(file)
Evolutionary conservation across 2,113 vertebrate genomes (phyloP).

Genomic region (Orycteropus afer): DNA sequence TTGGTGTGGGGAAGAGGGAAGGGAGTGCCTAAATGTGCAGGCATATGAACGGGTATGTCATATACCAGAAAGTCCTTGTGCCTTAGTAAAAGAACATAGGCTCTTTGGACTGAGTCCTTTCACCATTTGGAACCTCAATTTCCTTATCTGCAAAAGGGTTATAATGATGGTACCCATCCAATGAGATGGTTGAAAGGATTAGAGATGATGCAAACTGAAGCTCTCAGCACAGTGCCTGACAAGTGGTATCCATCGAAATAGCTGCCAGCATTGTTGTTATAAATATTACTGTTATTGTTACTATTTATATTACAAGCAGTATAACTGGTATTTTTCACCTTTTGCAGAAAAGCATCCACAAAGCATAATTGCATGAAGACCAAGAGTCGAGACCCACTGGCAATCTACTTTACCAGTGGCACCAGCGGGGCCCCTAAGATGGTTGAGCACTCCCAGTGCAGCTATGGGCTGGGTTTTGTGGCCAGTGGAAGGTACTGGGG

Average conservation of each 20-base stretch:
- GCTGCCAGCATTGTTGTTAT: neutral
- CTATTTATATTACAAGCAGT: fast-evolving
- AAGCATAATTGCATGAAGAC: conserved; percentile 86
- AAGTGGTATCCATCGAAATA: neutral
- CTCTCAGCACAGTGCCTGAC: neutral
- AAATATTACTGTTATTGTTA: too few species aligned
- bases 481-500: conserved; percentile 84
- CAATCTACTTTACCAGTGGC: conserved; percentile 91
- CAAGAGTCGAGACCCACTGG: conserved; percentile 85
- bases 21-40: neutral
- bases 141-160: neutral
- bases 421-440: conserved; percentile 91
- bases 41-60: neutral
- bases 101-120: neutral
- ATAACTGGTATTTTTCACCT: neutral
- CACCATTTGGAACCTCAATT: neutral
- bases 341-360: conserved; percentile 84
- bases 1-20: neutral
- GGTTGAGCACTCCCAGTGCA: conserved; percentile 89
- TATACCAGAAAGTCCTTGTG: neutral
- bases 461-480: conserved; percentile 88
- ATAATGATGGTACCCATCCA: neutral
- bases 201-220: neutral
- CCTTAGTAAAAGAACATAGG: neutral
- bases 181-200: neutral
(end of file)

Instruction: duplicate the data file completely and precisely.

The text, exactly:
Evolutionary conservation across 2,113 vertebrate genomes (phyloP).

Genomic region (Orycteropus afer): DNA sequence TTGGTGTGGGGAAGAGGGAAGGGAGTGCCTAAATGTGCAGGCATATGAACGGGTATGTCATATACCAGAAAGTCCTTGTGCCTTAGTAAAAGAACATAGGCTCTTTGGACTGAGTCCTTTCACCATTTGGAACCTCAATTTCCTTATCTGCAAAAGGGTTATAATGATGGTACCCATCCAATGAGATGGTTGAAAGGATTAGAGATGATGCAAACTGAAGCTCTCAGCACAGTGCCTGACAAGTGGTATCCATCGAAATAGCTGCCAGCATTGTTGTTATAAATATTACTGTTATTGTTACTATTTATATTACAAGCAGTATAACTGGTATTTTTCACCTTTTGCAGAAAAGCATCCACAAAGCATAATTGCATGAAGACCAAGAGTCGAGACCCACTGGCAATCTACTTTACCAGTGGCACCAGCGGGGCCCCTAAGATGGTTGAGCACTCCCAGTGCAGCTATGGGCTGGGTTTTGTGGCCAGTGGAAGGTACTGGGG

Average conservation of each 20-base stretch:
- GCTGCCAGCATTGTTGTTAT: neutral
- CTATTTATATTACAAGCAGT: fast-evolving
- AAGCATAATTGCATGAAGAC: conserved; percentile 86
- AAGTGGTATCCATCGAAATA: neutral
- CTCTCAGCACAGTGCCTGAC: neutral
- AAATATTACTGTTATTGTTA: too few species aligned
- bases 481-500: conserved; percentile 84
- CAATCTACTTTACCAGTGGC: conserved; percentile 91
- CAAGAGTCGAGACCCACTGG: conserved; percentile 85
- bases 21-40: neutral
- bases 141-160: neutral
- bases 421-440: conserved; percentile 91
- bases 41-60: neutral
- bases 101-120: neutral
- ATAACTGGTATTTTTCACCT: neutral
- CACCATTTGGAACCTCAATT: neutral
- bases 341-360: conserved; percentile 84
- bases 1-20: neutral
- GGTTGAGCACTCCCAGTGCA: conserved; percentile 89
- TATACCAGAAAGTCCTTGTG: neutral
- bases 461-480: conserved; percentile 88
- ATAATGATGGTACCCATCCA: neutral
- bases 201-220: neutral
- CCTTAGTAAAAGAACATAGG: neutral
- bases 181-200: neutral